Can you imagine a world without insects?
From the shimmering jewel tones of rosemary beetles and the colourful wings of fluttering butterflies, to mayfly ballets and the lazy buzz of bumblebees, the world would be a gloomier place without our huge diversity of insects.
Sadly, a world without insects isn't as far-fetched as it might sound. We're right in the middle of a catastrophic decline in insect numbers.
In fact, insects are dying out up to eight times faster than larger animals and 41 per cent of insect species face extinction. This impacts us all - both humans and wildlife. Insects pollinate three quarters of our food crops and are the main food source for many birds, mammals, amphibians, reptiles and fish. As insects continue dying out, we will all feel the effects.
But there is cause for hope
Insect populations can recover, and we know what needs to be done to give insects a Wilder Future. By working together, we can all:
STOP killing insects by reducing our use of pesticides where we live, work and farm.
START to create more insect-friendly habitats in towns, cities and the countryside.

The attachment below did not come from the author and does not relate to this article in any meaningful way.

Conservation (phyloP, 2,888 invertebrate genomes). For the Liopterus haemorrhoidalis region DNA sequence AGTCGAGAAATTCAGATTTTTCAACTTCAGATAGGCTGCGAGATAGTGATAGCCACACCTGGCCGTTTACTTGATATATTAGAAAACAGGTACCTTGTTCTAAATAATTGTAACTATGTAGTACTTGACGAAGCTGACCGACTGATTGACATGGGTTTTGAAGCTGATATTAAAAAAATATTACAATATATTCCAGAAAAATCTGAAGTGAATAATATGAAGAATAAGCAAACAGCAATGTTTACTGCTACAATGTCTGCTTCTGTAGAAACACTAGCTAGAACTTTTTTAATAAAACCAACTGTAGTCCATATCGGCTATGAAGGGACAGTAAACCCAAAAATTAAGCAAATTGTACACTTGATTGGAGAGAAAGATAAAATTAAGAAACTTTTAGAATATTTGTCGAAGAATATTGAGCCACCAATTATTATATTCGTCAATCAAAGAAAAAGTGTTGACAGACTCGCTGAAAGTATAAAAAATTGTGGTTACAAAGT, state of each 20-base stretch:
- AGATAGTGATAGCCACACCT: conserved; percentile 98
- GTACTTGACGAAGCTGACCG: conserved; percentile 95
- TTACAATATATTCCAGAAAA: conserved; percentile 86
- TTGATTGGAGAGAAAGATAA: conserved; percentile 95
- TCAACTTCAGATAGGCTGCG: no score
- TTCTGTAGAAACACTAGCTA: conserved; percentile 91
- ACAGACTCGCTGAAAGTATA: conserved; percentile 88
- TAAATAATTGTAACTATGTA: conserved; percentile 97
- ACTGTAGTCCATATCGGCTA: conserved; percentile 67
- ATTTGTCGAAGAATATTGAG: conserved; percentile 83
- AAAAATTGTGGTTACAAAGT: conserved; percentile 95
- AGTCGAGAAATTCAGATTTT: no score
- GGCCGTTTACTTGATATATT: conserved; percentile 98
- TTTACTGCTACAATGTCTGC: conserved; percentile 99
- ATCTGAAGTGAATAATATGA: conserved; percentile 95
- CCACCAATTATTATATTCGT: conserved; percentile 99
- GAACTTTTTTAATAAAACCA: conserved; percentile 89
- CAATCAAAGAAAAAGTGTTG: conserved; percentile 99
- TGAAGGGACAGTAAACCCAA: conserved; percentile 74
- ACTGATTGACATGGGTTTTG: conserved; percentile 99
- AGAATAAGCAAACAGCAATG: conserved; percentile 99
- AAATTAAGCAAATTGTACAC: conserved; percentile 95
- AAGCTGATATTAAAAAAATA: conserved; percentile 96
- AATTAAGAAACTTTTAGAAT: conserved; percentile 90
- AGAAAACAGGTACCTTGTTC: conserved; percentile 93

Each and every one of us can do at least one thing to help insects thrive where we live. Pledge to take Action for Insects today and we'll send you two simple guides to help you go chemical-free, and create safe and healthy homes for insects.
Be part of a Nature Recovery Network
The new Environment Act calls for the creation of Nature Recovery Networks (wild places across the country that are connected to give nature room to thrive, on land and at sea) to be enshrined in law. By making 'bug hubs' in your garden to attract insects, your wild patch will become part of this Nature Recovery Network and give wildlife more room to thrive on your doorstep.
Watch David Attenborough explain more about Nature Recovery Networks, below.
Every space in Britain must be used to help wildlife
How will a Nature Recovery Network help insects?
We can turn our towns, cities, villages and gardens into a buzzing network of insect-friendly refuges. With about half a million hectares of gardens in the UK, plus city parks and green spaces, school playing fields, railway embankments and cuttings, road verges and roundabouts; if managed favourably, and if we avoid pesticide use, these areas could go a long way towards creating a national Nature Recovery Network.
More ways to support us
By managing nature reserves and restoring wild places, commenting on planning applications, lobbying government and even reintroducing locally extinct butterflies, we fight for insects every day. As a charity, we couldn't do this without the generous support of people like you.